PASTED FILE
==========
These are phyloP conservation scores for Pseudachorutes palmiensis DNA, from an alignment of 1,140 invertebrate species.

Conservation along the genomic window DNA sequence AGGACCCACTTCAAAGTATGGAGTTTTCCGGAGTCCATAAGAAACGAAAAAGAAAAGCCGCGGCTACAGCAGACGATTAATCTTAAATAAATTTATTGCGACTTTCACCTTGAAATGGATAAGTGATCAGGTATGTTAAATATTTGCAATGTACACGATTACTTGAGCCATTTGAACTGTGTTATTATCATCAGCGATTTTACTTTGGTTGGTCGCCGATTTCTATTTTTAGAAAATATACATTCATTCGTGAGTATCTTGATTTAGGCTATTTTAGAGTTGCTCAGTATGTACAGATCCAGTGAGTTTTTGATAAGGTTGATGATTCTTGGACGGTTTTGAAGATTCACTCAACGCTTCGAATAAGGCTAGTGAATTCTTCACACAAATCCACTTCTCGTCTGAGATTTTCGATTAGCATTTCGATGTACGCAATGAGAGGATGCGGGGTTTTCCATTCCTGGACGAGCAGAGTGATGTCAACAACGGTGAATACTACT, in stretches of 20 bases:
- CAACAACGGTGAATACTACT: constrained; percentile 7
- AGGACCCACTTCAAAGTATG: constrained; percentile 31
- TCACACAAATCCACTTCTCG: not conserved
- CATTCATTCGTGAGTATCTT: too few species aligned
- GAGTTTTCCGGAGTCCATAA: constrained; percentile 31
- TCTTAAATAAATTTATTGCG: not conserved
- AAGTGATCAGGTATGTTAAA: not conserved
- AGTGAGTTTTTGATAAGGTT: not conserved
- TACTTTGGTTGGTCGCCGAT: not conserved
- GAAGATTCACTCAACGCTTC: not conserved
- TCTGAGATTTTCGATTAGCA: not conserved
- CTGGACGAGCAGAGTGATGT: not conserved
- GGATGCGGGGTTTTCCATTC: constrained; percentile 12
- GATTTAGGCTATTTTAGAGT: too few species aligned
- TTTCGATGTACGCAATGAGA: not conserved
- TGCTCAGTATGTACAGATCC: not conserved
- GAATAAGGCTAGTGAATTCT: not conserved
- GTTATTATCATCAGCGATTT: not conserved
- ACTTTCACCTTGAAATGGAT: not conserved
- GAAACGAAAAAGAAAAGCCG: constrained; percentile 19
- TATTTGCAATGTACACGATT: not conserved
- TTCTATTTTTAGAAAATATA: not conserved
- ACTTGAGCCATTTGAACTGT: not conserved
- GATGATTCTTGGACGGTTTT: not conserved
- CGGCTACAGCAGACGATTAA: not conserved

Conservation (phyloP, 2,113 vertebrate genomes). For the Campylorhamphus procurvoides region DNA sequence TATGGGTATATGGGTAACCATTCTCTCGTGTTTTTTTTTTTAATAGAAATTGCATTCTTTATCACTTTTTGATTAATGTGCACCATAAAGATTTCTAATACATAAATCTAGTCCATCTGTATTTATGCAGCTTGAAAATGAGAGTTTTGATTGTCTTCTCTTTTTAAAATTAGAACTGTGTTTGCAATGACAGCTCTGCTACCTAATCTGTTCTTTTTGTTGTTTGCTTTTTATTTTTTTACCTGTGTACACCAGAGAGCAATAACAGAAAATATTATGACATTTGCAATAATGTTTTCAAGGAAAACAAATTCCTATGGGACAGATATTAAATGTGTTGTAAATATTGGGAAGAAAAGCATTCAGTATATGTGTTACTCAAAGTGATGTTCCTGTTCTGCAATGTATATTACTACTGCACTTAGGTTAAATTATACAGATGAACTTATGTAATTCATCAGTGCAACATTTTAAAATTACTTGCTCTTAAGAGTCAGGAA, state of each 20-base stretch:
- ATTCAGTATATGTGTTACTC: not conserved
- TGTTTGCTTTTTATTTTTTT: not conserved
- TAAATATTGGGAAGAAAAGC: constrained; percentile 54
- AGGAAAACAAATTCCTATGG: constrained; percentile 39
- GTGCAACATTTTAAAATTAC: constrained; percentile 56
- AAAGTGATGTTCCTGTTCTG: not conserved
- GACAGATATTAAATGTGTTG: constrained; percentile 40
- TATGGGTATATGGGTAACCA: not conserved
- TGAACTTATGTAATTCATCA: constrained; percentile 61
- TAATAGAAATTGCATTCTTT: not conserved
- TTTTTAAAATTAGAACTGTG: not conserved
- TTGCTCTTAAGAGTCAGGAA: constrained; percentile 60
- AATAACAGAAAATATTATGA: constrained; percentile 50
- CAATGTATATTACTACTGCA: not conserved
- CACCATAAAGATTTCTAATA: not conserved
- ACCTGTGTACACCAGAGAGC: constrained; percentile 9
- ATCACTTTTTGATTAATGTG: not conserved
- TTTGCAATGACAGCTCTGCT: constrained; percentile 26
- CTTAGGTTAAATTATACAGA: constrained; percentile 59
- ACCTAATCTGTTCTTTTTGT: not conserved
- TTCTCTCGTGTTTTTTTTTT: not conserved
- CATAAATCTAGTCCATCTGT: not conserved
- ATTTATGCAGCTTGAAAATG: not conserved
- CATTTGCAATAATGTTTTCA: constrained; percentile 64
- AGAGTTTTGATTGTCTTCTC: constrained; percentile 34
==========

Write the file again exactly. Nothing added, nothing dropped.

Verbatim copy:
These are phyloP conservation scores for Pseudachorutes palmiensis DNA, from an alignment of 1,140 invertebrate species.

Conservation along the genomic window DNA sequence AGGACCCACTTCAAAGTATGGAGTTTTCCGGAGTCCATAAGAAACGAAAAAGAAAAGCCGCGGCTACAGCAGACGATTAATCTTAAATAAATTTATTGCGACTTTCACCTTGAAATGGATAAGTGATCAGGTATGTTAAATATTTGCAATGTACACGATTACTTGAGCCATTTGAACTGTGTTATTATCATCAGCGATTTTACTTTGGTTGGTCGCCGATTTCTATTTTTAGAAAATATACATTCATTCGTGAGTATCTTGATTTAGGCTATTTTAGAGTTGCTCAGTATGTACAGATCCAGTGAGTTTTTGATAAGGTTGATGATTCTTGGACGGTTTTGAAGATTCACTCAACGCTTCGAATAAGGCTAGTGAATTCTTCACACAAATCCACTTCTCGTCTGAGATTTTCGATTAGCATTTCGATGTACGCAATGAGAGGATGCGGGGTTTTCCATTCCTGGACGAGCAGAGTGATGTCAACAACGGTGAATACTACT, in stretches of 20 bases:
- CAACAACGGTGAATACTACT: constrained; percentile 7
- AGGACCCACTTCAAAGTATG: constrained; percentile 31
- TCACACAAATCCACTTCTCG: not conserved
- CATTCATTCGTGAGTATCTT: too few species aligned
- GAGTTTTCCGGAGTCCATAA: constrained; percentile 31
- TCTTAAATAAATTTATTGCG: not conserved
- AAGTGATCAGGTATGTTAAA: not conserved
- AGTGAGTTTTTGATAAGGTT: not conserved
- TACTTTGGTTGGTCGCCGAT: not conserved
- GAAGATTCACTCAACGCTTC: not conserved
- TCTGAGATTTTCGATTAGCA: not conserved
- CTGGACGAGCAGAGTGATGT: not conserved
- GGATGCGGGGTTTTCCATTC: constrained; percentile 12
- GATTTAGGCTATTTTAGAGT: too few species aligned
- TTTCGATGTACGCAATGAGA: not conserved
- TGCTCAGTATGTACAGATCC: not conserved
- GAATAAGGCTAGTGAATTCT: not conserved
- GTTATTATCATCAGCGATTT: not conserved
- ACTTTCACCTTGAAATGGAT: not conserved
- GAAACGAAAAAGAAAAGCCG: constrained; percentile 19
- TATTTGCAATGTACACGATT: not conserved
- TTCTATTTTTAGAAAATATA: not conserved
- ACTTGAGCCATTTGAACTGT: not conserved
- GATGATTCTTGGACGGTTTT: not conserved
- CGGCTACAGCAGACGATTAA: not conserved

Conservation (phyloP, 2,113 vertebrate genomes). For the Campylorhamphus procurvoides region DNA sequence TATGGGTATATGGGTAACCATTCTCTCGTGTTTTTTTTTTTAATAGAAATTGCATTCTTTATCACTTTTTGATTAATGTGCACCATAAAGATTTCTAATACATAAATCTAGTCCATCTGTATTTATGCAGCTTGAAAATGAGAGTTTTGATTGTCTTCTCTTTTTAAAATTAGAACTGTGTTTGCAATGACAGCTCTGCTACCTAATCTGTTCTTTTTGTTGTTTGCTTTTTATTTTTTTACCTGTGTACACCAGAGAGCAATAACAGAAAATATTATGACATTTGCAATAATGTTTTCAAGGAAAACAAATTCCTATGGGACAGATATTAAATGTGTTGTAAATATTGGGAAGAAAAGCATTCAGTATATGTGTTACTCAAAGTGATGTTCCTGTTCTGCAATGTATATTACTACTGCACTTAGGTTAAATTATACAGATGAACTTATGTAATTCATCAGTGCAACATTTTAAAATTACTTGCTCTTAAGAGTCAGGAA, state of each 20-base stretch:
- ATTCAGTATATGTGTTACTC: not conserved
- TGTTTGCTTTTTATTTTTTT: not conserved
- TAAATATTGGGAAGAAAAGC: constrained; percentile 54
- AGGAAAACAAATTCCTATGG: constrained; percentile 39
- GTGCAACATTTTAAAATTAC: constrained; percentile 56
- AAAGTGATGTTCCTGTTCTG: not conserved
- GACAGATATTAAATGTGTTG: constrained; percentile 40
- TATGGGTATATGGGTAACCA: not conserved
- TGAACTTATGTAATTCATCA: constrained; percentile 61
- TAATAGAAATTGCATTCTTT: not conserved
- TTTTTAAAATTAGAACTGTG: not conserved
- TTGCTCTTAAGAGTCAGGAA: constrained; percentile 60
- AATAACAGAAAATATTATGA: constrained; percentile 50
- CAATGTATATTACTACTGCA: not conserved
- CACCATAAAGATTTCTAATA: not conserved
- ACCTGTGTACACCAGAGAGC: constrained; percentile 9
- ATCACTTTTTGATTAATGTG: not conserved
- TTTGCAATGACAGCTCTGCT: constrained; percentile 26
- CTTAGGTTAAATTATACAGA: constrained; percentile 59
- ACCTAATCTGTTCTTTTTGT: not conserved
- TTCTCTCGTGTTTTTTTTTT: not conserved
- CATAAATCTAGTCCATCTGT: not conserved
- ATTTATGCAGCTTGAAAATG: not conserved
- CATTTGCAATAATGTTTTCA: constrained; percentile 64
- AGAGTTTTGATTGTCTTCTC: constrained; percentile 34